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We cannot forbear expressing our plea- It is, we believe, principally through this sure to find with us this additional, and gentleman that Americans get their noalso influential, instance of enlightened tions of the current literature and authors appreciation and critical candor towards of France, and there is no doubt that he George Sand. If only for the contrast, has been the cause of much of the misit ought however, to be mentioned, that apprehension and prejudice respecting the well known Paris Correspondent of both the character and writings of George the National Intelligencer has taken the Sand, that prevail in this country. He British writer to task for his impartiality, is evidently a man of strong prepossesin the premises--thinks his article a poor sions ; but his hostility to this writer in affair; his praise of George Sand but puf- particular (occasioned, possibly, by some fing; and undertakes to say that even personal slight,) breaks into a morbid the commendation of her style is sheer virulence, and resembles the reckless imposture, to decoy readers. All this rancor of the bigot, rather than the clear he asserts, as usual in his frequent and, and conscientious judgment of the intelwe had almost said, fanatical vituperation ligent and even liberal critic, that he orof this author, without a word of proof. dinarily is, both in Letters and Politics.


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Three hundred years ago—so heard I was led into the dwelling by him who the tale, not long since, from the mouth had given the first notice of his arrival. of one educated like a white man, but " You are welcome, my brother,” said born of the race of whom Logan and Te- the Unrelenting. cumseh sprang,--three hundred years The person to whom this kind salute ago, there lived on lands now forming an was addressed was an athletic Indian, eastern county of the most powerful of apparently of middle age, and habited in the American stales, a petty Indian tribe the scant attire of his species. He had governed by a brave and wise chieftain the war-tuft on his forehead, under which This chieftain was called by a name flashed a pair of brilliant eyes. which in our language signifies Unrelent- joinder was friendly and brief. ing. His deeds of courage and subtlety “ The chief's tent is lonesome-his made him renowned through no small people are away?" continued the stranger, portion of the northern continent. There after a pause, casting a glance of inquiry were only two dwellers in his lodge— around. himself and his youthful son; for twenty “ My brother says true that it is lonemoons had filled and waned since his some,” the other answered. “Twelve seawife, following four of her offspring, was sons ago, the Unrelenting saw five children placed in the burial ground.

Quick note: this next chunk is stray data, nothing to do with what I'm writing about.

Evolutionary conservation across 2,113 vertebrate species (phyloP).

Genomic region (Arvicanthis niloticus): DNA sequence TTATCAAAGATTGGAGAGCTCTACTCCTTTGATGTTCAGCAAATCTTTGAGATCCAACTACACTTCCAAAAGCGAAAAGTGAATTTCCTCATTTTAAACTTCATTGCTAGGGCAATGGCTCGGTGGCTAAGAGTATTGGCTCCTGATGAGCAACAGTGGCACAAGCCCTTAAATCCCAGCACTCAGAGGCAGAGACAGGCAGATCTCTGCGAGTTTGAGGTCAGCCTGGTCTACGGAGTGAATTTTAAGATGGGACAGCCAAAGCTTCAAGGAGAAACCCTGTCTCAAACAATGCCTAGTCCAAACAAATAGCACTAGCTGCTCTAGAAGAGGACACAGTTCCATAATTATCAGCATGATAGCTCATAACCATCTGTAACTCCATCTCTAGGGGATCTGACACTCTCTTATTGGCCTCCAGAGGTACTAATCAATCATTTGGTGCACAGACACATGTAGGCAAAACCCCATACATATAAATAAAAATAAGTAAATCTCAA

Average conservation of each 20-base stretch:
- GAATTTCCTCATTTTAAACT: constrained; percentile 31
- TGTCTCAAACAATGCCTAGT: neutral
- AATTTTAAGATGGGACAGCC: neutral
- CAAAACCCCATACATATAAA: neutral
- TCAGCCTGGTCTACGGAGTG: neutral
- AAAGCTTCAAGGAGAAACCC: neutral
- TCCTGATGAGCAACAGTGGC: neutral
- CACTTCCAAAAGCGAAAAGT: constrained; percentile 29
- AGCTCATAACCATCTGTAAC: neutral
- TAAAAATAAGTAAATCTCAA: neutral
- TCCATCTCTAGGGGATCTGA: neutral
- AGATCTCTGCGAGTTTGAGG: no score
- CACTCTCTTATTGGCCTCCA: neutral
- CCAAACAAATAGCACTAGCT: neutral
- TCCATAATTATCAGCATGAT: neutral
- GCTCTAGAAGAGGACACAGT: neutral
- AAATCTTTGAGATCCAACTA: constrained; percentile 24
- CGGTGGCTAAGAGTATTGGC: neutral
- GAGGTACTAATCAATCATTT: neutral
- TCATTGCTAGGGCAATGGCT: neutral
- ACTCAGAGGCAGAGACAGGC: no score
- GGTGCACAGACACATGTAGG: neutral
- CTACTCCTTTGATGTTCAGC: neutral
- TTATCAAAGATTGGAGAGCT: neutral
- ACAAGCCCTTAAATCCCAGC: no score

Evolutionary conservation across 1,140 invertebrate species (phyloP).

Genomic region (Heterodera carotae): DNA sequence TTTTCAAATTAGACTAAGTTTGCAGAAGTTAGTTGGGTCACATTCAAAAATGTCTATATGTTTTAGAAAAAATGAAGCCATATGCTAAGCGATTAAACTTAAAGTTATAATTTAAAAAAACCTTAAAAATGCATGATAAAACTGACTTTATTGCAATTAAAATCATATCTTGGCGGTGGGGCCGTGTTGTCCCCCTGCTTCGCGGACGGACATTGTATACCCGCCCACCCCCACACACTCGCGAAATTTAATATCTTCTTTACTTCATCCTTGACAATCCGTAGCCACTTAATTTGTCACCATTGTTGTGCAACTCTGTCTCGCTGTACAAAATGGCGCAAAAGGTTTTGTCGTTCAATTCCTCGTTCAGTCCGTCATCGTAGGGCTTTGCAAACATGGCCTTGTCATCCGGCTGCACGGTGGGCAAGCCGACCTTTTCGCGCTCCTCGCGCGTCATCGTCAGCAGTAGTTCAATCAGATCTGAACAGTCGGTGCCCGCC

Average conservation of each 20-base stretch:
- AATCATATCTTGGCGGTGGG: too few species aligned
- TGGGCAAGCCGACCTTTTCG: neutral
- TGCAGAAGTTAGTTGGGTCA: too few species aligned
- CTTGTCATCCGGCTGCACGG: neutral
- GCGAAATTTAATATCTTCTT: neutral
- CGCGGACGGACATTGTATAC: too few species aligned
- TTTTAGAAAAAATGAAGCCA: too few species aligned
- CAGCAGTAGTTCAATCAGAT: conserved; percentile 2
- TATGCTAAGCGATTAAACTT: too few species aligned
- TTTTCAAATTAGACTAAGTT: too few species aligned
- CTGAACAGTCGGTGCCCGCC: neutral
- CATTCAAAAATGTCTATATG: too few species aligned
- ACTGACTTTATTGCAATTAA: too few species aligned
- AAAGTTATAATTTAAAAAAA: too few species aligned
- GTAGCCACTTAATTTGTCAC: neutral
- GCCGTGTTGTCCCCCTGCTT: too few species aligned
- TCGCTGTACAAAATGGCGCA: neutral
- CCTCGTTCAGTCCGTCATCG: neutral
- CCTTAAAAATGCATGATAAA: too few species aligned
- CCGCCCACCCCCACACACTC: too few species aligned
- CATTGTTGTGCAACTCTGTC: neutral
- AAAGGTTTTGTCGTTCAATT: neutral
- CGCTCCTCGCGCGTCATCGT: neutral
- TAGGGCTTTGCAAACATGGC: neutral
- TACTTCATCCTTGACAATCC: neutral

in the shadow of his wigwam, and their As the Unrelenting sat alone one eve- mother was dear to him. He was strong, ning in his rude hut, one of his people like a cord of many fibres. Then the came to inform him that a traveler from breath of Manito snapped the fibres one a distant tribe had entered the village, by one asunder. He looked with a pleaand desired food and repose. Such a pe- sant eye on my sons and daughters, and tition was never slighted by the red man; wished them for himself. Behold all and the messenger was sent back with an that is left to brighten my heart !" invitation for the stranger to abide in the The Unrelenting turned as he spoke, lodge of the chief himself. Among that and pointed to an object just inside the simple race, no duties were considered opening of the tent. more honorable than arranging the house- A moment or two before, the figure of hold comforts of a guest : those duties a boy had glided noiselessly in, and were now performed by the host's own taken his station back of the chief. hand, his son having not yet returned Hardly twelve years seemed the age of from the hunt on which he had started the new-comer. He was a noble child ! with a few young companions at early His limbs, never distorted with the ligadawn. In a little while, the wayfarer tures of civilized life, were graceful as

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the ash, and symmetrical and springy as tone, fearful that they had almost broken the bounding stag's. It was the last and the slumber of their guest. loveliest of the chieftain's sons—the · Listen !” said he: “ you know a soft-lipped, nimble Wind-Foot.